As of July 2020, there are almost 100,000 people incarcerated in California. With overcrowded jails and prisons on top of the rising cost to incarcerate criminals, it’s no surprise that criminal courts are looking for creative ways to sentence convicted criminals.
A common alternative to jail time is electronic monitoring through ankle devices. To better understand this type of sentencing and how to obtain it, you should seek competent legal counsel. Attorney Dod with Dod Law can answer your questions about the possibility of avoiding incarceration through electronic monitoring.
How Does Electronic Monitoring Work?
Electronic monitoring is a form of surveillance of a specific person. Courts use it as intensive supervision that verifies offenders are at a designated location during set hours. A judge will specify the conditions of your monitoring.
Who Is Eligible for Electronic Monitoring?
If you are convicted of a crime in California, your attorney may be able to negotiate for you to receive house arrest instead of incarceration. However, not all convicted criminals are eligible for electronic monitoring. To be eligible, you must meet specific requirements, such as:
- Being a low-risk, nonviolent offender
- Living close to where you were sentenced
- Having a phone line
- Having been sentenced to jail time
- Agreeing to follow all rules and conditions of house arrest
It’s important to note that electronic monitoring is a privilege, not a right. A judge does not have to agree to it, and they can revoke it at any time if you break the terms and conditions. You may not be eligible for house arrest if you served time in California prison.
What Are the Conditions of Electronic Monitoring?
Once a judge orders house arrest, you avoid spending time in jail on the court’s conditions. Some conditions may be:
- Meetings with a probation officer
- Random drug or alcohol tests
Just because you’re serving time in your house instead of jail doesn’t mean you’re free to leave the house whenever you want. In most cases, you must stay inside, but there may be exceptions to leaving the house, including:
- Drug or alcohol class
- Doctor’s appointments
- Family emergencies
In some cases, a judge may even allow you to go to work. Part of the conditions of your house arrest may be to find and hold a job.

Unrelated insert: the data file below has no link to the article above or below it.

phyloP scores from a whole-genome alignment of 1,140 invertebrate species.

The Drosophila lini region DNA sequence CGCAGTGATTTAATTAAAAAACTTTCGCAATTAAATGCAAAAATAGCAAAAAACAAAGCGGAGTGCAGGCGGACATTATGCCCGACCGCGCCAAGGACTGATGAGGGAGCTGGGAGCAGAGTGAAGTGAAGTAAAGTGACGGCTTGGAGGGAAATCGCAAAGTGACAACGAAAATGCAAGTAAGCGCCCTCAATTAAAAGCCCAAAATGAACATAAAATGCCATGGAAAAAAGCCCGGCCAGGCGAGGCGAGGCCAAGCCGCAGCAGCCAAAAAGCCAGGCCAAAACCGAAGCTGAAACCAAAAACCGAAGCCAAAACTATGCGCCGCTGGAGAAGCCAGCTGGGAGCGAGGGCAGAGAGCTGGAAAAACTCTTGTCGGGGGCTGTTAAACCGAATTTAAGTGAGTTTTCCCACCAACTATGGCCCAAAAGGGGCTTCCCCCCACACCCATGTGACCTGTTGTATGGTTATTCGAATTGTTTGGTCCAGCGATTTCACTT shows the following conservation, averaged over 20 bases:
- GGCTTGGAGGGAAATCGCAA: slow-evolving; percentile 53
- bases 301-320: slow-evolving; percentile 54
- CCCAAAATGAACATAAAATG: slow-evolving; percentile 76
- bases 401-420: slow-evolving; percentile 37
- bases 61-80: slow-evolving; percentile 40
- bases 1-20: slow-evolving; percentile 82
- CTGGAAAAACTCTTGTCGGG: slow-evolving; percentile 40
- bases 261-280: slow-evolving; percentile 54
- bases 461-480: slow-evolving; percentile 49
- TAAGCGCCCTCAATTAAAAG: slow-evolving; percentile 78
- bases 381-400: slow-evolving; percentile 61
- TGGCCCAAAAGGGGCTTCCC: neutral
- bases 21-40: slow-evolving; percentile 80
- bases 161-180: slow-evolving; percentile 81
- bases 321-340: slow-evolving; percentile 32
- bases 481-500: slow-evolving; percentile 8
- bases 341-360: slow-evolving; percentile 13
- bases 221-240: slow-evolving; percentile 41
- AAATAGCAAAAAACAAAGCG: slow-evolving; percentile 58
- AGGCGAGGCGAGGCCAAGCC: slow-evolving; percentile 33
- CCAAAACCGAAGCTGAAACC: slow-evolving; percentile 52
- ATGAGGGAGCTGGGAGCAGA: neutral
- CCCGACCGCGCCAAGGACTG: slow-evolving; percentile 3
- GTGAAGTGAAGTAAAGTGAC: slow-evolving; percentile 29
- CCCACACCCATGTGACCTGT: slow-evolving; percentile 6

What Happens If I Break House Arrest?
If you go past an approved distance or do not return home at a set time, your ankle monitor will send a signal to an electronic monitoring agency, who will then notify your probation or parole officer. You could face arrest for breaking the terms of your house arrest. In addition, the judge will most likely revoke your electronic monitoring privilege and have you finish your sentence in prison.
Types of Electronic Monitoring Devices
There are a few different types of electronic monitoring devices. They are:
- Home detention monitoring: This is the most commonly used type of electronic tracking and involves an ankle bracelet the offender wears throughout their sentence.
- SCRAM monitor: SCRAM (Secure Continuous Remote Alcohol Monitoring Device) devices track your alcohol consumption. If the monitor detects alcohol, it will send a signal to authorities.
- Drug patch: If a court convicted you of a drug crime, you might have to wear a drug patch throughout your sentence. Like a SCRAM monitor, it tracks whether you consume any illegal drugs, including heroin, cocaine, and marijuana.
Does It Cost Money to Be Electronically Monitored?
Electronic monitoring isn’t free, nor is it paid for by the courts or government. Instead, the offender pays for the cost. Ankle monitors typically range from $12–$15 a day, with an initial installation fee of about $100. The price may vary by county. Low-income offenders may pay less, but they are not excluded from house arrest if they can’t afford to pay.
Reach Out to a Skilled Criminal Defense Attorney in California
If you’re facing criminal charges for a nonviolent offense, you may be eligible for electronic monitoring instead of jail time. Your attorney must request this alternative sentencing, though. Attorney Dod of Dod Law will work with you to determine whether you’re eligible for house arrest, and if you are, he will request it during your sentencing. With years of experience and thousands of cases behind him, he’s determined to achieve the best possible outcome for all his clients.
Call (619) 814-5110 or complete an online contact form to schedule your free consultation.